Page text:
29 February 2008

'The Crossing'

I remember first getting the full album The Crossing on my 14th birthday from Sean Wheeler. Or rather, he gave me $10US to get the album. Months earlier we had both procured his brother's LP but eventually had to give it back. Here were four talented musicians--featuring a rhythm section that was favoured by the likes of Pete Townshend and many others, an ex-member of the seminal Scottish punk band The Skids, and a guitar wunderkind--who wrote and performed unconventional and lush compositions about landscapes and adventure tales in a time when pop music was all about androgyny and power ballads. The album was brilliant, full of amazing epics (The Storm, Porrohman), Scottish melodrama (Chance), and blazing guitars-as-bagpipes, also known as the E-Bow (Fields Of Fire, 1,000 Stars). Also here is one of my all time favourite Big Country tracks, Close Action. Shortly after The Crossing was released, they also released a 4-song EP called Wonderland, and it was every bit as brilliant as the previous album. Wonderland, All Fall Together, Angle Park, and The Crossing. Of course they continued with their plaid and be-sweatered, spiky haired image but the music and lyrics were timeless. No one since dear Robbie Burns wrote with such scenic Highland eloquence. And this all reached it's peak with Stuart Adamson's (may he rest in peace) lyrics to The Crossing, the 7:10 long finale of The Crossing/Wonderland period:

Maps on the back of your hands point to the cross
Scratches on walls in a room draw out your loss
Your islands are conquered and you are returned to the throne
Martyrs take penance and fill up the mattress with stones

Pull straws with holy men, stain all the atlas pink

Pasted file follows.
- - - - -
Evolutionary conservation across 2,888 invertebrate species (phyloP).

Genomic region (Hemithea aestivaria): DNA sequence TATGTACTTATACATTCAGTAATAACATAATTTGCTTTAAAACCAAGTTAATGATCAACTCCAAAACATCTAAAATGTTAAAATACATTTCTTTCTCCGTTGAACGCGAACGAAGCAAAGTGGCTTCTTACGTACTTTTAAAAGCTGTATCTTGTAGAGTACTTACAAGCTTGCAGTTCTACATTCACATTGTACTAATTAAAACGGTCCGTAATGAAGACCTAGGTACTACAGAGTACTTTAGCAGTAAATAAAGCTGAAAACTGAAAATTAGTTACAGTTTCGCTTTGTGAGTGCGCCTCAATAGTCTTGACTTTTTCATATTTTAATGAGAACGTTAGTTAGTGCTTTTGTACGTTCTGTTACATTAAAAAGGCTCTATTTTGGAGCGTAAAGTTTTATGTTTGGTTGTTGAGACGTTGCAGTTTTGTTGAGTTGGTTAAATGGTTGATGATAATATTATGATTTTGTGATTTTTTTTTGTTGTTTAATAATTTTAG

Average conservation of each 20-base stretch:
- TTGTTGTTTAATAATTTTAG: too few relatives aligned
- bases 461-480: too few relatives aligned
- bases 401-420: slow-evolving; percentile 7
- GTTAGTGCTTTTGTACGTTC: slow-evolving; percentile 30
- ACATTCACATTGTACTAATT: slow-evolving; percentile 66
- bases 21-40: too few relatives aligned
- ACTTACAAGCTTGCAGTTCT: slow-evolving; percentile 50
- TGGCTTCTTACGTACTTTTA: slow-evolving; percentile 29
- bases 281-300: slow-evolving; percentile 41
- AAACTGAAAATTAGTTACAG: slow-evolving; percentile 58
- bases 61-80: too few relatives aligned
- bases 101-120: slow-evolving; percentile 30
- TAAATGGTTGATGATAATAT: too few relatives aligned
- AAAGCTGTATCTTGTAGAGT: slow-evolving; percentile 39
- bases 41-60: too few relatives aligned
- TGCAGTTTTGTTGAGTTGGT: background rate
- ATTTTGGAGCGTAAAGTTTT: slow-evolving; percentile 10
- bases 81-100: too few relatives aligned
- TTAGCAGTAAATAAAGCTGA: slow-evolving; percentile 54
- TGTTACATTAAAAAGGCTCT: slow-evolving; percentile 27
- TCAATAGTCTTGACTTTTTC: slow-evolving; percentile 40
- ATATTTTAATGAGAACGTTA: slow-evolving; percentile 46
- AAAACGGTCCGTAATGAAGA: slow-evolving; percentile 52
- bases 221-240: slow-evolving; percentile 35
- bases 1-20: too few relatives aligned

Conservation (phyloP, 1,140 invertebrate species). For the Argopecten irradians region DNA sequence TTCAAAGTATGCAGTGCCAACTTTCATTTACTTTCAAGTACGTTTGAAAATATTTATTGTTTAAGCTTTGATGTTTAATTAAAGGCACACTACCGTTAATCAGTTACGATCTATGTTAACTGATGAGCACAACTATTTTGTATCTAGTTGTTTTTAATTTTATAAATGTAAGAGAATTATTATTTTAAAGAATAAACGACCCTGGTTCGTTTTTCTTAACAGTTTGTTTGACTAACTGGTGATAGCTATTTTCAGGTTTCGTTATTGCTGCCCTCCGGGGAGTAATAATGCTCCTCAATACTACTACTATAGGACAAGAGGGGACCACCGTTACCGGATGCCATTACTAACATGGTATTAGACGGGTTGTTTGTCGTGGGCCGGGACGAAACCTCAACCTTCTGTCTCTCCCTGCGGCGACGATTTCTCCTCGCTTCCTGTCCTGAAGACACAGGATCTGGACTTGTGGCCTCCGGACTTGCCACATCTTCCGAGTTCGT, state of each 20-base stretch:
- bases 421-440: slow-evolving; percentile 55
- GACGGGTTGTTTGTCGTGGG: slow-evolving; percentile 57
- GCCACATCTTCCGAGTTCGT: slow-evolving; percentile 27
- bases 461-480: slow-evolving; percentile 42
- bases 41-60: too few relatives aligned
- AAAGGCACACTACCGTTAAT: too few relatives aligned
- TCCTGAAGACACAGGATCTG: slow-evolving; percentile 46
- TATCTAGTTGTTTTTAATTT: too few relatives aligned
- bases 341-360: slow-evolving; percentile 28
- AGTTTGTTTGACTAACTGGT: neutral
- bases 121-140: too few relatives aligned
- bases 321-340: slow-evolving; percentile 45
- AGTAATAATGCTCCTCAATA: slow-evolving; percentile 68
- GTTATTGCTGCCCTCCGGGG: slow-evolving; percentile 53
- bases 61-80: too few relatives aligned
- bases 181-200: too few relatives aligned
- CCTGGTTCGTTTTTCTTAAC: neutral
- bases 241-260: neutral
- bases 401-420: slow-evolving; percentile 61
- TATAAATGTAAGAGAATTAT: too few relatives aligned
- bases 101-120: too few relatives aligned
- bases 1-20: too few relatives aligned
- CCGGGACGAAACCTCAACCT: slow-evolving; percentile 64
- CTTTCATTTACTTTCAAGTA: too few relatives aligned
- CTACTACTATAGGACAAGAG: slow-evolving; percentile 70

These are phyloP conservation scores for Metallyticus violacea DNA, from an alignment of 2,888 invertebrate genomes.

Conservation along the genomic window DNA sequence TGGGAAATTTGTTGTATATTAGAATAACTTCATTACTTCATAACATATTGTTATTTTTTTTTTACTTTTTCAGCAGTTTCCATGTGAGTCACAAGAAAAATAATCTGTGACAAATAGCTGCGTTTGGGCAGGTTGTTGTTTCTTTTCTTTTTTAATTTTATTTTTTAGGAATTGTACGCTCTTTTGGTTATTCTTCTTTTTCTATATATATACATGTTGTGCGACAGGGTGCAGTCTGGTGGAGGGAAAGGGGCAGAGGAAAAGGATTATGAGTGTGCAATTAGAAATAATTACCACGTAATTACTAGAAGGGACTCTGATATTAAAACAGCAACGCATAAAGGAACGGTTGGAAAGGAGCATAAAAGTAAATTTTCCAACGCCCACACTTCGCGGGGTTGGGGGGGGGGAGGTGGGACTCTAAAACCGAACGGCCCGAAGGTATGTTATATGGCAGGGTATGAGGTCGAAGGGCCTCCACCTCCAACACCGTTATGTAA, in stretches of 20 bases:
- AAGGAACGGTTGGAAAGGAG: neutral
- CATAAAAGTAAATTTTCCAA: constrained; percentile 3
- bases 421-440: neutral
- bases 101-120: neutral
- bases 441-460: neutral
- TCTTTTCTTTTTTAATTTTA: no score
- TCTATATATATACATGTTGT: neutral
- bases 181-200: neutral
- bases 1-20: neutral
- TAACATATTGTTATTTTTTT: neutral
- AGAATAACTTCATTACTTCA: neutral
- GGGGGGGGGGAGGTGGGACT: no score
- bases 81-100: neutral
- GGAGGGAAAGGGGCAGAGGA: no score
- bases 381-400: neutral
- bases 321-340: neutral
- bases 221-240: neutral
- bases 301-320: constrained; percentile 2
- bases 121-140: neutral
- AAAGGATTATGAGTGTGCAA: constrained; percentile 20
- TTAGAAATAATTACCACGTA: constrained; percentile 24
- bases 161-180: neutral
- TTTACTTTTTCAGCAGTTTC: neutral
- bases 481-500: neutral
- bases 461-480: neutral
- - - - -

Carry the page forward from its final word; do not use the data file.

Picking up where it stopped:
And let us find a beach where we can cross our hearts

Stand in the wind as the carousels spin, wear out your welcome again
Stand in the silence of mountains and wear out your welcome again

Mornings hit hard with an uncontrollable light
Piercing the senses that click deep in the night
Crouched in a pillow of straw feet on the floor
Creeping a path to the mat that holds back the door

Stand in the wind as the carousels spin, wear out your welcome again
Stand in the silence of mountains and wear out your welcome again

Build up great railways that run through the horns of the moon
Hold up a city with cast-iron museum walls
Explain your machines to the boys feed them with tools
Bring out the skill in your skin polish your hair

Stand in the wind as the carousels spin, wear out your welcome again
Stand in the silence of mountains and wear out your welcome again

Stand in the wind as the carousels spin, wear out your welcome again
Stand on the silence of mountains and take your rib down to the sea...


The following year would see the release of Steeltown which closed with the amazing Just A Shadow, the first of my personal 'New Years Songs':

Just A Shadow

1986 saw the release of The Seer, which was truly the last Big Country album that had that 'Big Country' sound. As did most of the artists of the 1980s, they fell into the trap of over-production and traded in their soaring uniqueness for a too polished sound. It was a great half-album with the rest being just OK. Unfortunately, the rest of the story concludes with Stuart Adamson's disappearing act that resulted in his untimely demise by his own hand alone in a hotel room in Honolulu just before Christmas 2001.

They were amazing at a time when no one would even dare to sound or write the way they did. And no one has even come close since. To this day I still wear my plaid shirts and penny loafers with Scottish pride.

-N.
29.02.2008

Big Country - The Crossing

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